- There are way too many aggressive surgeries done.
- Joint Fusions should be the last resort (at least, after one other surgical attempt).
- Honor the Big Toe Joint and work on finding out how to minimize pain.
- The joint will continue to breakdown, and as long as you honor the pain level, you should do as much activity as is possible.
- All patients with Hallux Limitus/Rigidus need to: learn to spica tape, have custom made orthotic devices to protect the joint, learn to self mob, honor their pain if the symptoms go above 2 with any activity, and use anti-inflammatory measure daily with smoldering daily arthritic pain.
Monday, October 1, 2012
Hallux Limitus/Rigidus: Email Advice
I am suffering from hallux rigidus since maybe 5 years. I try to use my feet as normal as possible and has experienced that e.g. jogging is not painful and does not make the situation worse. But I am also practicing aikido, a sport when you move a lot from the floor and up. This is more depending on the toes and is difficult to me, both because of stiffness and pain. I try to read about the course of the disease, what to expect. Will the joints eventually be completely stiff and is this good or bad? I really avoid surgery and also wonder what other treatments that can be done e.g. stretching, manipulation etc.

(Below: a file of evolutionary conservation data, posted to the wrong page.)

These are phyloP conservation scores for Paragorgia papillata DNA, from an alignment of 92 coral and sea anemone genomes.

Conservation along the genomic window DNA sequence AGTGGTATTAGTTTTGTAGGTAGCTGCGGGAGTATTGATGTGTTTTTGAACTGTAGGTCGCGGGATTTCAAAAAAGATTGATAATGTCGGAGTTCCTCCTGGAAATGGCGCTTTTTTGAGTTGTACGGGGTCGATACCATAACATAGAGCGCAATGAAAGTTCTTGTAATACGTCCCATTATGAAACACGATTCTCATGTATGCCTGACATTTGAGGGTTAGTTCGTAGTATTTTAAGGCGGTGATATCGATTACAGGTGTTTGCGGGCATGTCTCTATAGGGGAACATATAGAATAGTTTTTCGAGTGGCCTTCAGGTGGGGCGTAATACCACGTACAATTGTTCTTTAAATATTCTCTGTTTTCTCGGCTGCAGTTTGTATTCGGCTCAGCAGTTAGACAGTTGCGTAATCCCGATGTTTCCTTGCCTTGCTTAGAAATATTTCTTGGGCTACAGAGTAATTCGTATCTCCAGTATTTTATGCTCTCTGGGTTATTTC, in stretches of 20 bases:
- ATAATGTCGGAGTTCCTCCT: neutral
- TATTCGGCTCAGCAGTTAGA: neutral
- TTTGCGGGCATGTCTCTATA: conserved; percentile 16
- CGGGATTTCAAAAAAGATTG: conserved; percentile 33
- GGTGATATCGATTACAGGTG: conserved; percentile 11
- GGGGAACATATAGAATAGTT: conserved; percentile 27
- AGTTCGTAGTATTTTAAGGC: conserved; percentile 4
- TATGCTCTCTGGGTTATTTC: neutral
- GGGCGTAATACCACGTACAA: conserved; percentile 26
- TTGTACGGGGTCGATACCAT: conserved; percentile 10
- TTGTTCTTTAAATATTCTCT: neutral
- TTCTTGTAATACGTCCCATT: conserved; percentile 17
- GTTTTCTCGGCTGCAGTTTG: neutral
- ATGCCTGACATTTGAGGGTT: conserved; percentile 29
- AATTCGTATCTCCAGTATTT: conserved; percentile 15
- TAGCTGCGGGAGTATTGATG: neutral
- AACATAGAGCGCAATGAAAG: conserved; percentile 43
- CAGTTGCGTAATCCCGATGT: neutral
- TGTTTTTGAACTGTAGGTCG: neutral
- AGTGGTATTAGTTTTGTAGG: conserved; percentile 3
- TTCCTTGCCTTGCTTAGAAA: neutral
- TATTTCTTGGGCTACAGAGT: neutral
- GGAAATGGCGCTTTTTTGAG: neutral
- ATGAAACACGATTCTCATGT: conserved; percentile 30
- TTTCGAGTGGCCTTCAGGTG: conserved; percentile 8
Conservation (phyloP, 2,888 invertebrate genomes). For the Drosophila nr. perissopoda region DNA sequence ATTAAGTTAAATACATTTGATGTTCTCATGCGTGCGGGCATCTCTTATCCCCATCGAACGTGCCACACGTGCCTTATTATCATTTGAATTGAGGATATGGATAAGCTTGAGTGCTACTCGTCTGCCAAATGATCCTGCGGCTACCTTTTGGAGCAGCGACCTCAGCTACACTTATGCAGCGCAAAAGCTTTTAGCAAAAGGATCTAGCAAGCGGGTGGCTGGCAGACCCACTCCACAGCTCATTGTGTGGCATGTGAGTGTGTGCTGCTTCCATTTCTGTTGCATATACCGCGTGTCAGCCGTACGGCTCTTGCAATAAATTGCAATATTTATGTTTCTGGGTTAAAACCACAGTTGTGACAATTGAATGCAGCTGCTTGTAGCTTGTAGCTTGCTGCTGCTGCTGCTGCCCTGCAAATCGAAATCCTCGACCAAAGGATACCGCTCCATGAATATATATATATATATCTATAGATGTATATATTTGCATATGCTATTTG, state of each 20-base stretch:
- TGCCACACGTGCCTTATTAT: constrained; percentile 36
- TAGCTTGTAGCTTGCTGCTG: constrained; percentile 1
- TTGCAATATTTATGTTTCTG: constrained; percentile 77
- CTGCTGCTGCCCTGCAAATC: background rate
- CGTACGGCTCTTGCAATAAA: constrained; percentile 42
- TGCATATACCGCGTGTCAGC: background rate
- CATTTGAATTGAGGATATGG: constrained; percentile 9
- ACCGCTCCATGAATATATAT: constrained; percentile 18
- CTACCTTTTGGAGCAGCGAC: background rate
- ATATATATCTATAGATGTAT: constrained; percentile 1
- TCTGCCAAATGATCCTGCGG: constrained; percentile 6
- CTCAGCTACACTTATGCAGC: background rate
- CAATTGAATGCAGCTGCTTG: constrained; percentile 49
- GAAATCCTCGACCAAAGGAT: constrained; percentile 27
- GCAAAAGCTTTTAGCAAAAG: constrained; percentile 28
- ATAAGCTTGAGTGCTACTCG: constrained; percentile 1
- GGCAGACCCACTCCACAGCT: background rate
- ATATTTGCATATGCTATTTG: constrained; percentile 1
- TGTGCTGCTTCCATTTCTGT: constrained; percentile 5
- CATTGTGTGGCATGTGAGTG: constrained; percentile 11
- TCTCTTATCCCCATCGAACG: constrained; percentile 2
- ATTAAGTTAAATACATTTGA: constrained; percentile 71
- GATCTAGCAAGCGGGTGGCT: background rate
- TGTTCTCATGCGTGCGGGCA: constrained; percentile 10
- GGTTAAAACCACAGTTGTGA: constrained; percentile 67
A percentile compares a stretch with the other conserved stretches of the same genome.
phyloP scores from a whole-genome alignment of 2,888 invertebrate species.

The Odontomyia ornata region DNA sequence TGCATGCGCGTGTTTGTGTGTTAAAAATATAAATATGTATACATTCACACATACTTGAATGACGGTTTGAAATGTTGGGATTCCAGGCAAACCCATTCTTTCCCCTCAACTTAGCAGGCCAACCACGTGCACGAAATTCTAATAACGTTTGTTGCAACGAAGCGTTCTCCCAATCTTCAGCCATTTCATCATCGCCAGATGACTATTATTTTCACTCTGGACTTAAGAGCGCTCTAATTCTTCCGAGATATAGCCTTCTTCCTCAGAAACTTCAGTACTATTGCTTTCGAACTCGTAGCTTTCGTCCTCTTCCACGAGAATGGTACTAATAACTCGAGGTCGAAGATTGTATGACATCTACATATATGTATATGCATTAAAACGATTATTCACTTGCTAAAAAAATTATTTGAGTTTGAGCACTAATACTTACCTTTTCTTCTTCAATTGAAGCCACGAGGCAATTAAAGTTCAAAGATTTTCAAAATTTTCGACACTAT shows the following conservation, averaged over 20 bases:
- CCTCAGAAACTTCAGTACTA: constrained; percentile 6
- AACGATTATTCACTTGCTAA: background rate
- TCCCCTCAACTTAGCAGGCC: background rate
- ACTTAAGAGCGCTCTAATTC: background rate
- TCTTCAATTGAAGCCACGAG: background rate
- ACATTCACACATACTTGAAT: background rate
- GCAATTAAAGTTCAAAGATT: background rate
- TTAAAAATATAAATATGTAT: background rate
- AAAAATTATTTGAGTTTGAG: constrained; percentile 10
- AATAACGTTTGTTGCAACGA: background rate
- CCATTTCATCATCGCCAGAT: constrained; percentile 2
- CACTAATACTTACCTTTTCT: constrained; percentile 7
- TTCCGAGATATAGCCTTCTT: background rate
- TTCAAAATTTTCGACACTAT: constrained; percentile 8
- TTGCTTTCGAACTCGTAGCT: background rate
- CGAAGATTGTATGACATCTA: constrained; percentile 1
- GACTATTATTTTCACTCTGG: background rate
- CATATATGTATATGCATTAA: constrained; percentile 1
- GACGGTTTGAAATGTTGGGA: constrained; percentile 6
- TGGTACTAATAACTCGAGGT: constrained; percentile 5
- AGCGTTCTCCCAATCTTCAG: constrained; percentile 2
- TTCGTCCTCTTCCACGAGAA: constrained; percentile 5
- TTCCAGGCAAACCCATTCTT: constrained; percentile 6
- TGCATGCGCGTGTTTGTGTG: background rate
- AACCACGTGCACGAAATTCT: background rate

Dr Blake's comments:
I am very happy to respond to you. And, I encourage you to read all the blog posts on this subject to get a good handle on this condition.
The problem needs to become a project for you. You need to remain active, but respectful of that joint. It is the most important joint in the foot, if you do not include the ankle. You need to avoid activities that cause pain over a level 2, if you can not adjust to that sport. By adjusting, I mean to change routines, shoes, inserts, taping techniques, padding, etc, in order to play without pain. So, you can jog now, and you must modify akido (unless you are getting paid alot of money, I mean alot of money, to participate through pain!).
The condition does progress, but there is no correlation to pain that I can find. I treat 1000's of these, and some minor joint problems cause great disability, and more major joint problems do well. There are so many factors that affect this: shoes, biomechanics, activities participated, where the joint breakdown occurs, pain thresholds, etc. Do not relie on too many generalizations about this, because they are just generalizations.
Here are some of the truths I believe are true with Hallux Limitus:
I sure hope this helps some. Rich